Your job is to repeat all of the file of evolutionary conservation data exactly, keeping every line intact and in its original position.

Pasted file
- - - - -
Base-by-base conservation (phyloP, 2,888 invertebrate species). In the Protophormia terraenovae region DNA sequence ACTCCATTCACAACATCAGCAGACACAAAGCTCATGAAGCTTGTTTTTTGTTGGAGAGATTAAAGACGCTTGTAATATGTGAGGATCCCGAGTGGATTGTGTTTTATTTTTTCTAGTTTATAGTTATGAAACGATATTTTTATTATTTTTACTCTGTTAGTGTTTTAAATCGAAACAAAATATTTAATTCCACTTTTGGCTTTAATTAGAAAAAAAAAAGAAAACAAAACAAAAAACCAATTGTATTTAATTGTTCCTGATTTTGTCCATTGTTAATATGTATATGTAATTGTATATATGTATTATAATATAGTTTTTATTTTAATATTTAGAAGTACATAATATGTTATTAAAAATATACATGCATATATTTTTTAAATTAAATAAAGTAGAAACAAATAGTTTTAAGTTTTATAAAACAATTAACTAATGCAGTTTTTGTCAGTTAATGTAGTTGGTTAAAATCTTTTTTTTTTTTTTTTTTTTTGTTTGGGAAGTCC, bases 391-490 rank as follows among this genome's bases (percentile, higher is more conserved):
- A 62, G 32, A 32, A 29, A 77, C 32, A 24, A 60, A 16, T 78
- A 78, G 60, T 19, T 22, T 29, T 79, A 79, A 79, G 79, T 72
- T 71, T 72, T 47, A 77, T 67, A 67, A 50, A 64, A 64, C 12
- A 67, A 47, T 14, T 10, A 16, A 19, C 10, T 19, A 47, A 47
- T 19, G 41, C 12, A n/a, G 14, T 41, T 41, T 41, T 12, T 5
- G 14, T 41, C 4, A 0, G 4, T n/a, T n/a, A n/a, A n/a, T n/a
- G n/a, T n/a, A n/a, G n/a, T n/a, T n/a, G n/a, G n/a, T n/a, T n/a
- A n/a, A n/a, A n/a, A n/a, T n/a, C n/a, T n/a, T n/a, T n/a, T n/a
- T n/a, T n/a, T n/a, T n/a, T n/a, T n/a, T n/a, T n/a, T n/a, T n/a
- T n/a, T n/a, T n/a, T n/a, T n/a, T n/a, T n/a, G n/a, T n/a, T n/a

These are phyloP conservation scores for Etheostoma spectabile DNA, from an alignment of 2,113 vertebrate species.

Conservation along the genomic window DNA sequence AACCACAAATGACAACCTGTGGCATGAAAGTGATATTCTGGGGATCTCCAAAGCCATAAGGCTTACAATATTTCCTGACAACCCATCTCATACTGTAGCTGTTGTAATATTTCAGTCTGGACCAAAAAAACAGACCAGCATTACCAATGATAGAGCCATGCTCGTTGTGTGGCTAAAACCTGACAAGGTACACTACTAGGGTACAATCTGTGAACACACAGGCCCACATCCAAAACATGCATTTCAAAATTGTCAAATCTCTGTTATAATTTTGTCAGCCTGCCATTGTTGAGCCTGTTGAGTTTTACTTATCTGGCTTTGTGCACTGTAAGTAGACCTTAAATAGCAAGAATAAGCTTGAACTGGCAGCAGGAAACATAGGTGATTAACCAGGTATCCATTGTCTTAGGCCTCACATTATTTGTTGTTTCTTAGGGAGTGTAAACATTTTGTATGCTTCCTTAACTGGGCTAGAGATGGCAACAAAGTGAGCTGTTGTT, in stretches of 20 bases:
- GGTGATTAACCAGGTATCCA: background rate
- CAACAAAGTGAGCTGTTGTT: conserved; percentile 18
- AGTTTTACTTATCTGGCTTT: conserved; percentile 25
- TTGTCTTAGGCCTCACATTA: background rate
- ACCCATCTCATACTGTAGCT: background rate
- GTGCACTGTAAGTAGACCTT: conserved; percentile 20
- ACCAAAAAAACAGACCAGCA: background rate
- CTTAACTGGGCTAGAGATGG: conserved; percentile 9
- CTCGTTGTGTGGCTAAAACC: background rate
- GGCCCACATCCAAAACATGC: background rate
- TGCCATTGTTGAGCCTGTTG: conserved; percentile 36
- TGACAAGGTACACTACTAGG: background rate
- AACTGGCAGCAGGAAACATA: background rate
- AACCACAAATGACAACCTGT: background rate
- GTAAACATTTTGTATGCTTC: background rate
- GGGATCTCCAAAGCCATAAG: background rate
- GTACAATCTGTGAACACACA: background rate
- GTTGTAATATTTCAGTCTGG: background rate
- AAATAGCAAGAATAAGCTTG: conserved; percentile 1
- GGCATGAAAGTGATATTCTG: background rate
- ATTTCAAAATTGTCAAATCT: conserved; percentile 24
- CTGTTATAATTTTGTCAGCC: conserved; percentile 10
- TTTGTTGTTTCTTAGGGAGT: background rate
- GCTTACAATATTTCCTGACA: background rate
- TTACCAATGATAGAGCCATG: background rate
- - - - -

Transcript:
Base-by-base conservation (phyloP, 2,888 invertebrate species). In the Protophormia terraenovae region DNA sequence ACTCCATTCACAACATCAGCAGACACAAAGCTCATGAAGCTTGTTTTTTGTTGGAGAGATTAAAGACGCTTGTAATATGTGAGGATCCCGAGTGGATTGTGTTTTATTTTTTCTAGTTTATAGTTATGAAACGATATTTTTATTATTTTTACTCTGTTAGTGTTTTAAATCGAAACAAAATATTTAATTCCACTTTTGGCTTTAATTAGAAAAAAAAAAGAAAACAAAACAAAAAACCAATTGTATTTAATTGTTCCTGATTTTGTCCATTGTTAATATGTATATGTAATTGTATATATGTATTATAATATAGTTTTTATTTTAATATTTAGAAGTACATAATATGTTATTAAAAATATACATGCATATATTTTTTAAATTAAATAAAGTAGAAACAAATAGTTTTAAGTTTTATAAAACAATTAACTAATGCAGTTTTTGTCAGTTAATGTAGTTGGTTAAAATCTTTTTTTTTTTTTTTTTTTTTGTTTGGGAAGTCC, bases 391-490 rank as follows among this genome's bases (percentile, higher is more conserved):
- A 62, G 32, A 32, A 29, A 77, C 32, A 24, A 60, A 16, T 78
- A 78, G 60, T 19, T 22, T 29, T 79, A 79, A 79, G 79, T 72
- T 71, T 72, T 47, A 77, T 67, A 67, A 50, A 64, A 64, C 12
- A 67, A 47, T 14, T 10, A 16, A 19, C 10, T 19, A 47, A 47
- T 19, G 41, C 12, A n/a, G 14, T 41, T 41, T 41, T 12, T 5
- G 14, T 41, C 4, A 0, G 4, T n/a, T n/a, A n/a, A n/a, T n/a
- G n/a, T n/a, A n/a, G n/a, T n/a, T n/a, G n/a, G n/a, T n/a, T n/a
- A n/a, A n/a, A n/a, A n/a, T n/a, C n/a, T n/a, T n/a, T n/a, T n/a
- T n/a, T n/a, T n/a, T n/a, T n/a, T n/a, T n/a, T n/a, T n/a, T n/a
- T n/a, T n/a, T n/a, T n/a, T n/a, T n/a, T n/a, G n/a, T n/a, T n/a

These are phyloP conservation scores for Etheostoma spectabile DNA, from an alignment of 2,113 vertebrate species.

Conservation along the genomic window DNA sequence AACCACAAATGACAACCTGTGGCATGAAAGTGATATTCTGGGGATCTCCAAAGCCATAAGGCTTACAATATTTCCTGACAACCCATCTCATACTGTAGCTGTTGTAATATTTCAGTCTGGACCAAAAAAACAGACCAGCATTACCAATGATAGAGCCATGCTCGTTGTGTGGCTAAAACCTGACAAGGTACACTACTAGGGTACAATCTGTGAACACACAGGCCCACATCCAAAACATGCATTTCAAAATTGTCAAATCTCTGTTATAATTTTGTCAGCCTGCCATTGTTGAGCCTGTTGAGTTTTACTTATCTGGCTTTGTGCACTGTAAGTAGACCTTAAATAGCAAGAATAAGCTTGAACTGGCAGCAGGAAACATAGGTGATTAACCAGGTATCCATTGTCTTAGGCCTCACATTATTTGTTGTTTCTTAGGGAGTGTAAACATTTTGTATGCTTCCTTAACTGGGCTAGAGATGGCAACAAAGTGAGCTGTTGTT, in stretches of 20 bases:
- GGTGATTAACCAGGTATCCA: background rate
- CAACAAAGTGAGCTGTTGTT: conserved; percentile 18
- AGTTTTACTTATCTGGCTTT: conserved; percentile 25
- TTGTCTTAGGCCTCACATTA: background rate
- ACCCATCTCATACTGTAGCT: background rate
- GTGCACTGTAAGTAGACCTT: conserved; percentile 20
- ACCAAAAAAACAGACCAGCA: background rate
- CTTAACTGGGCTAGAGATGG: conserved; percentile 9
- CTCGTTGTGTGGCTAAAACC: background rate
- GGCCCACATCCAAAACATGC: background rate
- TGCCATTGTTGAGCCTGTTG: conserved; percentile 36
- TGACAAGGTACACTACTAGG: background rate
- AACTGGCAGCAGGAAACATA: background rate
- AACCACAAATGACAACCTGT: background rate
- GTAAACATTTTGTATGCTTC: background rate
- GGGATCTCCAAAGCCATAAG: background rate
- GTACAATCTGTGAACACACA: background rate
- GTTGTAATATTTCAGTCTGG: background rate
- AAATAGCAAGAATAAGCTTG: conserved; percentile 1
- GGCATGAAAGTGATATTCTG: background rate
- ATTTCAAAATTGTCAAATCT: conserved; percentile 24
- CTGTTATAATTTTGTCAGCC: conserved; percentile 10
- TTTGTTGTTTCTTAGGGAGT: background rate
- GCTTACAATATTTCCTGACA: background rate
- TTACCAATGATAGAGCCATG: background rate